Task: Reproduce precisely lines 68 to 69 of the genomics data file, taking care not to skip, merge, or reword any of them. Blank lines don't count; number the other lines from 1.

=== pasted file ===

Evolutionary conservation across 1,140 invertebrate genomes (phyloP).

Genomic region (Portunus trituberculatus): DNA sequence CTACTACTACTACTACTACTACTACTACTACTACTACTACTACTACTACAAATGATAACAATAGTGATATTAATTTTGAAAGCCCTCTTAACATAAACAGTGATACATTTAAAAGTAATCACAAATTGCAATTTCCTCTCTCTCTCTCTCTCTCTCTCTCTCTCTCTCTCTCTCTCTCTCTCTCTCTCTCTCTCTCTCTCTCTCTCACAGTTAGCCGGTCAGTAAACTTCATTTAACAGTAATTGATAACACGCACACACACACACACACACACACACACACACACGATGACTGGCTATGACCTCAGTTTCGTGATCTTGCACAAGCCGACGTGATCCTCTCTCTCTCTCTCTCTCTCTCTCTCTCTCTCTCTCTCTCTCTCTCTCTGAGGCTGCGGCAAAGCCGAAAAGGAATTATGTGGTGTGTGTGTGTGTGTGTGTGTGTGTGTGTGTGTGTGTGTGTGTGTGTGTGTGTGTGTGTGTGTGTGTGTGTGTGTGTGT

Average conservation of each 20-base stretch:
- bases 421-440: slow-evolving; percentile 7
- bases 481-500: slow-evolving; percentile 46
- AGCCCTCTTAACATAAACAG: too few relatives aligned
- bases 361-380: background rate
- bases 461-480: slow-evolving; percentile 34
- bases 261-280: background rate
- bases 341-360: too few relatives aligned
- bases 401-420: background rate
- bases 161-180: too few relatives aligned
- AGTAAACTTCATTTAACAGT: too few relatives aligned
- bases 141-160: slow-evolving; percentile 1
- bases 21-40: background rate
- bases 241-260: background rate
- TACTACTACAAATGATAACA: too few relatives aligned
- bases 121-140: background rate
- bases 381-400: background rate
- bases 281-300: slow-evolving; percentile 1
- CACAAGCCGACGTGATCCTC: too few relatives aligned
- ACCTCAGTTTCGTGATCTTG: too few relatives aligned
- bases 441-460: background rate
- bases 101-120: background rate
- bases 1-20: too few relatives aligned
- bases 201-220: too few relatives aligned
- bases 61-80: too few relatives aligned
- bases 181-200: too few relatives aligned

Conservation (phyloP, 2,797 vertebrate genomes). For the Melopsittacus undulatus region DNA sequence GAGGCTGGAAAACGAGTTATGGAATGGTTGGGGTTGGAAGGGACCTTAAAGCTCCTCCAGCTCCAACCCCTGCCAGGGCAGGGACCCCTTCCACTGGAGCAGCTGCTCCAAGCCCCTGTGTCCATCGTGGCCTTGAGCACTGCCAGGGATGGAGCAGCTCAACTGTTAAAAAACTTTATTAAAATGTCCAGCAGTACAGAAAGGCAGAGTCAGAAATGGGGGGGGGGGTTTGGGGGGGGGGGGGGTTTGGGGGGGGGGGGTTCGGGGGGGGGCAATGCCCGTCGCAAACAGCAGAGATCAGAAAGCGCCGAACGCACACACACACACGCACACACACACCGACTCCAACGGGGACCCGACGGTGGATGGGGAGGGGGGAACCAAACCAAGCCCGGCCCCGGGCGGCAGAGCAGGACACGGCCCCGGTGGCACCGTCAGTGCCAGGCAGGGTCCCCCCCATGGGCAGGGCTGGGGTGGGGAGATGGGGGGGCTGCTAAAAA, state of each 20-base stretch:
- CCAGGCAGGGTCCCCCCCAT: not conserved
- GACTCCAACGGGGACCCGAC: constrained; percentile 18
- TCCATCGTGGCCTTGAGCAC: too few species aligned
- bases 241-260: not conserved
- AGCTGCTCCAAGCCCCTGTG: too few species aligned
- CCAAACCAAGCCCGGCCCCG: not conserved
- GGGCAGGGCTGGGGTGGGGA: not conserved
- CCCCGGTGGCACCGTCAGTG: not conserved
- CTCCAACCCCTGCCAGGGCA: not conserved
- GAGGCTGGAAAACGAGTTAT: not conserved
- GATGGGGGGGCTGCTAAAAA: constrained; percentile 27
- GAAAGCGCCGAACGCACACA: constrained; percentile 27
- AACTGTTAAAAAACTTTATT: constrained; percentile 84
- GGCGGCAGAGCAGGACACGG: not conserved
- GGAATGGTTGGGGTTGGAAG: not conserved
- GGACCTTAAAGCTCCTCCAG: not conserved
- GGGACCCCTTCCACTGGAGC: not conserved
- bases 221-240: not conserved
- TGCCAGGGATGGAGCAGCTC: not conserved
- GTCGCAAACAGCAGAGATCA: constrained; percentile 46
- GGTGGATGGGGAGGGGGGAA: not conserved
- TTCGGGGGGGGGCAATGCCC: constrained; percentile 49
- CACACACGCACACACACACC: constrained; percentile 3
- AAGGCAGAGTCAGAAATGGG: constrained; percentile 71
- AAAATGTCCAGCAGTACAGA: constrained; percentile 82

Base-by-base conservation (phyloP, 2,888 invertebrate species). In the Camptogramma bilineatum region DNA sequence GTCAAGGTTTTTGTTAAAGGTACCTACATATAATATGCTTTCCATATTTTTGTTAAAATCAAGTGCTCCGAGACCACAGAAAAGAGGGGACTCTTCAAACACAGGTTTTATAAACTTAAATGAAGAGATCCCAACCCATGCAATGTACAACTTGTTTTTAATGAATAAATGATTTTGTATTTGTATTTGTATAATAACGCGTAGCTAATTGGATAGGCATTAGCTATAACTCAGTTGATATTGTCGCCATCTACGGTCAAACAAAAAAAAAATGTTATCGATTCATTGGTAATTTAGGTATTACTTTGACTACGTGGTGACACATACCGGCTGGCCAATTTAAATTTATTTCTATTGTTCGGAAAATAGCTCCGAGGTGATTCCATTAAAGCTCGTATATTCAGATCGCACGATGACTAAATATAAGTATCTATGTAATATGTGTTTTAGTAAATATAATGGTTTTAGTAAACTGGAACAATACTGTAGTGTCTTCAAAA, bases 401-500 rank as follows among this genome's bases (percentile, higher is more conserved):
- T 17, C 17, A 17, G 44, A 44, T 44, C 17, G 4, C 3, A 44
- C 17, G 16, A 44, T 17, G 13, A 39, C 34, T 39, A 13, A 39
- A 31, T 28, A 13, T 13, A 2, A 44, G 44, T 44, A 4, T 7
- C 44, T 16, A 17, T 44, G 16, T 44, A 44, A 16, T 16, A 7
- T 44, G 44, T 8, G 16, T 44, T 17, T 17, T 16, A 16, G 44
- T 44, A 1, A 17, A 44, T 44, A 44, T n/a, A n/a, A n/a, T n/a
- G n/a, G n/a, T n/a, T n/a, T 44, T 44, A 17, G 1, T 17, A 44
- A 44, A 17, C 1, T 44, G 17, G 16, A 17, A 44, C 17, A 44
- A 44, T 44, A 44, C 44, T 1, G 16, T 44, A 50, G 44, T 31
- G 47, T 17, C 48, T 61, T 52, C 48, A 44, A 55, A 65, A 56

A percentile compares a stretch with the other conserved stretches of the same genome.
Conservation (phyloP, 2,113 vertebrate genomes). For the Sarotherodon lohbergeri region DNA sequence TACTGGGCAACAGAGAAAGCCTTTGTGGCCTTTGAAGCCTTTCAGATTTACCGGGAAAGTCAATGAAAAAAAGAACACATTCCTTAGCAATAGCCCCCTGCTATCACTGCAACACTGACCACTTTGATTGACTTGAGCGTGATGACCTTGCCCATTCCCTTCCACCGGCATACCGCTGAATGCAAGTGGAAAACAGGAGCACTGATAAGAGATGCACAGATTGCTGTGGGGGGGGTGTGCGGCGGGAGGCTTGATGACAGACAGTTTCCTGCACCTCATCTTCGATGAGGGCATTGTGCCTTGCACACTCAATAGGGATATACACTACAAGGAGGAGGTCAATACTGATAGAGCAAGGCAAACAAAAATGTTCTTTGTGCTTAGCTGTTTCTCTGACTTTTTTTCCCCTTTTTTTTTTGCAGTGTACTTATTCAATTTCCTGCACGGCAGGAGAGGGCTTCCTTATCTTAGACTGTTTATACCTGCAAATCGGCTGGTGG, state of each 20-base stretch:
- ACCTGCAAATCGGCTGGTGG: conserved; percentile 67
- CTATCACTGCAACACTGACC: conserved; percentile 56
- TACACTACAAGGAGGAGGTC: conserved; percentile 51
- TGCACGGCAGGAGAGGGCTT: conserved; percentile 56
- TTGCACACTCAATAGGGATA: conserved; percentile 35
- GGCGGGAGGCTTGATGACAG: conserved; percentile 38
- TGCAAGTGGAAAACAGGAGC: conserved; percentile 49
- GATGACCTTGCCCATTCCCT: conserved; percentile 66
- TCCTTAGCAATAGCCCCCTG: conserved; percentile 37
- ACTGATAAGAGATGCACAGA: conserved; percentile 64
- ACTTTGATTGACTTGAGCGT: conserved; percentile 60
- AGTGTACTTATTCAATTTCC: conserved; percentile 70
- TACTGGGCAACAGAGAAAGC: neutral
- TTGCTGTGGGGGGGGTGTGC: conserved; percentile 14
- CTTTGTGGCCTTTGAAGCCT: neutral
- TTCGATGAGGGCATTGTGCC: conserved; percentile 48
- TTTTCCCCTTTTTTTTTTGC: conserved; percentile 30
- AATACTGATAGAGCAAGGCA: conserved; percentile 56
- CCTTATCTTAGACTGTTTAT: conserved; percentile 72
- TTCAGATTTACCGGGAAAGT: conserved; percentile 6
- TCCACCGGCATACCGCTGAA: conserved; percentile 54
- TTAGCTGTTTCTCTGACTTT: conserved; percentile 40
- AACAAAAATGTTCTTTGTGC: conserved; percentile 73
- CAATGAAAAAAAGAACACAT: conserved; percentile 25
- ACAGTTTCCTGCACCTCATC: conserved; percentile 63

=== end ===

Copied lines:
- ACCTGCAAATCGGCTGGTGG: conserved; percentile 67
- CTATCACTGCAACACTGACC: conserved; percentile 56